Creative Commons has a “CC-0”, no-rights-reserved, search. Images that it serves up are free to use without restrictions.
WP Tavern offers a roundup of 13 sites. The first few paragraphs might get a little too deeply into the weeds for your purposes; the distinction has largely to do with if you’re sub-licensing a completed product such as a WordPress theme. Nevertheless, the images you’ll find here are licensed to about the freest extent possible.
Public Domain Archive has a selection of modern and vintage images, along with a weekly featured set. There are also some premiums items available. But the general set is free to download without registration. They don’t have a huge amount of inventory; any given category has from a dozen up to around 40 images, and many are duplicated across categories. But they’re easy enough to grab, and are large enough to use in any kind of banner or background.
Pickup Image appears to be a searchable compilation of a few thousand images and clip art from various contributors. All are large high-resolution photos free for any kind of use. I see a lot of landscape images. Registration is required to download full-size images.
New Old Stock is another compilation, this one of vintage photos from public archives. The home page shows a nice assortment of botanicals, historical landscapes and novelty shots in color, black-and-white, and aged-photo looks. No registration necessary, just open the image and save it.
The British Library is just that, the venerable institution’s archive of tens of thousands of images including antique maps, plans, diagrams, wallpaper designs, postcards, tracings of hieroglyphics, bookplates, crests, engravings — well you get the idea. They are grouped into albums or by photostream. There’s a search feature, but make sure you use the advanced section to have it search only tags; otherwise you get a lot of irrelevant returns.
PD Pics is another collection of all-purpose public-domain images. This would be a place to go if you wanted a generic image of car keys or a camera lens. Nothing artistic, just workable.
Gratisography is a sublime-to-ridiculous collection of very unusual photos. Playful, surreal, imaginative and workaday live peacefully side-by-side here. Most are beautifully done.
1 Million Free Pictures apparently has 1,000,000 free pictures. It seems that they’re all the work of one very busy photographer who has a few favorite subjects and a keen interest in Photoshop filters and effects. The resolution can be a little low, and they aren’t showstoppers. But they could serve a purpose.
Pixabay has a large selection of stock photos, vector graphics, illustrations and videos. These are the typical things you would see in any stock photo site — bright colors, interesting filters, multiple and/or time-lapse exposures. Pretty commercial and slick. Not that that’s a bad thing. They’re high-resolution and high-quality.
Unsplash is a collection of very beautiful contributed photos. Creative angles, clean color and composition, and a different point-of-view are the orders of the day.
Shutterography is a new service, similar to Shutterstock, which has a nice selection of creative images, offered for royalty-free, non-attribution commercial use.
I haven’t covered all the listings in the WP Tavern article, only because I didn’t like what they had, didn’t think it was appropriate, didn’t think there was enough and, in two cases, because the site was broken. Still, these will give you lots of good options. Enjoy!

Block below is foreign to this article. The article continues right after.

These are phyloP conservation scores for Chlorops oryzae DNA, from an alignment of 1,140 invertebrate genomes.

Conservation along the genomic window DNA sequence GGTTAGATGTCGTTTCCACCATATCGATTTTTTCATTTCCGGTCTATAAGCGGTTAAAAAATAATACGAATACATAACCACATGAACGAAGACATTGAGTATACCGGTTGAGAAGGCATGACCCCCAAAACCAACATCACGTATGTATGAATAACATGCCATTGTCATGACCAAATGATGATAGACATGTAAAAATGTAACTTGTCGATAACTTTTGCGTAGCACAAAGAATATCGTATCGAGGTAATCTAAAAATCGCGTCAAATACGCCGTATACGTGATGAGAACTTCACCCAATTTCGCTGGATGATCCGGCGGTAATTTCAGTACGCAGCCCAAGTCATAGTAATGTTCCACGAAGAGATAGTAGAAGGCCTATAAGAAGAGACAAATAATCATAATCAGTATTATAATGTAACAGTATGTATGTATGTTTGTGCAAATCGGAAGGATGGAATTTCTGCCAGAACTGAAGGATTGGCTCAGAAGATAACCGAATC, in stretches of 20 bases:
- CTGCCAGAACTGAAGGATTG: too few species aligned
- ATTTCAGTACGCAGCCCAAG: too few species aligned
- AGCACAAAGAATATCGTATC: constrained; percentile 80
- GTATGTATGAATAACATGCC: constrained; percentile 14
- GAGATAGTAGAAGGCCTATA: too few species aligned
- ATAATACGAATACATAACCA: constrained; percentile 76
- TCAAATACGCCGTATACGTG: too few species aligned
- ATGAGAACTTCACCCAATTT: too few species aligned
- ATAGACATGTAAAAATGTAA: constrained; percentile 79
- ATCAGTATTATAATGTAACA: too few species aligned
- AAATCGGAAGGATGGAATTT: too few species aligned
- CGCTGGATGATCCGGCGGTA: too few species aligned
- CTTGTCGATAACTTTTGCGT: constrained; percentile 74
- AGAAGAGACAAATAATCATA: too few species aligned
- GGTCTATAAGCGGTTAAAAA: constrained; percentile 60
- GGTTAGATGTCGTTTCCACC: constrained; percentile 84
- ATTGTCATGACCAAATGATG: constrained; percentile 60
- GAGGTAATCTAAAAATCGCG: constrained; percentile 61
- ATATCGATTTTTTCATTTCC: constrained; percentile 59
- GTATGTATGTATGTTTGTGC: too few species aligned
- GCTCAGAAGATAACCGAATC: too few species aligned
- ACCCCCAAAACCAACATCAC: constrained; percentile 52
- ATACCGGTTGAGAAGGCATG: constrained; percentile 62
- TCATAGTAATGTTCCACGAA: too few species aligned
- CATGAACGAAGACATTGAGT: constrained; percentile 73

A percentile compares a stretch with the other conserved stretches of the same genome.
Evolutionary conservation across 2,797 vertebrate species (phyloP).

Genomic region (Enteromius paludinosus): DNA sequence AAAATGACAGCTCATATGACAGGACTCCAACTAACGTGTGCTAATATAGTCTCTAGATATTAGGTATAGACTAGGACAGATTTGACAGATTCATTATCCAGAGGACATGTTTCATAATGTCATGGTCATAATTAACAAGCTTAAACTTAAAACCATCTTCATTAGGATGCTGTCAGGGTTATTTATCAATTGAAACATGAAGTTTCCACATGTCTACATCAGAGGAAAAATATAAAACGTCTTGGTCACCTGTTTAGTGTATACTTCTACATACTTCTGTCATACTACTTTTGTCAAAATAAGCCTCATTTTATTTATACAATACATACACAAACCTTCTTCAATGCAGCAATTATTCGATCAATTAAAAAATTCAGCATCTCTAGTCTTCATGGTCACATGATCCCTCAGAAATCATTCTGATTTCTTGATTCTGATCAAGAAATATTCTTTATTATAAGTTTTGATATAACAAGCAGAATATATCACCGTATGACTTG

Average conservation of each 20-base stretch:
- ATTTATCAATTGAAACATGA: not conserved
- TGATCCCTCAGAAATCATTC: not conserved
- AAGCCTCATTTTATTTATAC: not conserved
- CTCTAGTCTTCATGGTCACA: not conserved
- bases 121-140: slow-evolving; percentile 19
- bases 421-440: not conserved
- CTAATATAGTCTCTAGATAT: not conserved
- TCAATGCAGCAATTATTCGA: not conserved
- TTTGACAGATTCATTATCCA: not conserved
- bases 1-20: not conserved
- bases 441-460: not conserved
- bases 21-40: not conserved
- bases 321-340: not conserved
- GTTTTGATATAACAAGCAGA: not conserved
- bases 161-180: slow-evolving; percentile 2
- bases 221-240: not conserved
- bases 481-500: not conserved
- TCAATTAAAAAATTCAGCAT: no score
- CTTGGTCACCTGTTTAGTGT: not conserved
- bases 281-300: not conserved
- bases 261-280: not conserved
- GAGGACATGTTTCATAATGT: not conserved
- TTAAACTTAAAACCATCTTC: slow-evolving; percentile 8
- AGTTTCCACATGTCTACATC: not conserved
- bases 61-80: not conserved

wikipedia common also offers a fee image under common creative licence also we can used on website. anyway good information.
Free images might look like a beautiful thing, but it doesn’t put butter on the table for photographers..
True, but images that are in the public domain, or licensed for free use, are only there because a copyright has expired or because a photographer has allowed it through Creative Commons or the like. In a university full of students trying to complete assignments, we need them to be fully educated in intellectual property rights. While we can’t expect them to navigate (or afford) the world of tracking down copyright holders and purchasing licenses for images, but we can offer this advice to prevent piracy.
Thanks for sharing this article. I already knew some but there were 2-3 that I had no clue about. I was looking for something like The British Library’s sort for antique and vintage photos from the history.
Thanks once again.
This is a very nice, very unusual collection, many of which are new to me. And I’ve seen a massive number of free photo sites! Here is a method for finding them online through search – you might consider adding this to the collection:
Find free-to-use images
When you do a Google Search, you can filter your results to find images, videos, or text that you have permission to use. To do this, use an Advanced Search filter called “usage rights” that lets you know when you can use, share, or modify something you find online.
Find images, text, and videos you can reuse:
1. Go to Advanced Image Search for images or Advanced Search for anything else.
2. In the “all these words” box, type what you want to search.
3. In the “Usage rights” section, use the drop-down to choose what kind of license you want the content to have.
4. Select Advanced Search.
NOTE: Before reusing content, make sure that its license is legitimate and check the exact terms of reuse. For example, the license might require that you give credit to the image creator when you use the image. Google can’t tell if the license label is legitimate, so we don’t know if the content is lawfully licensed.
I do SEO professionally, and I think this method is often overlooked – but still very handy and fruitful.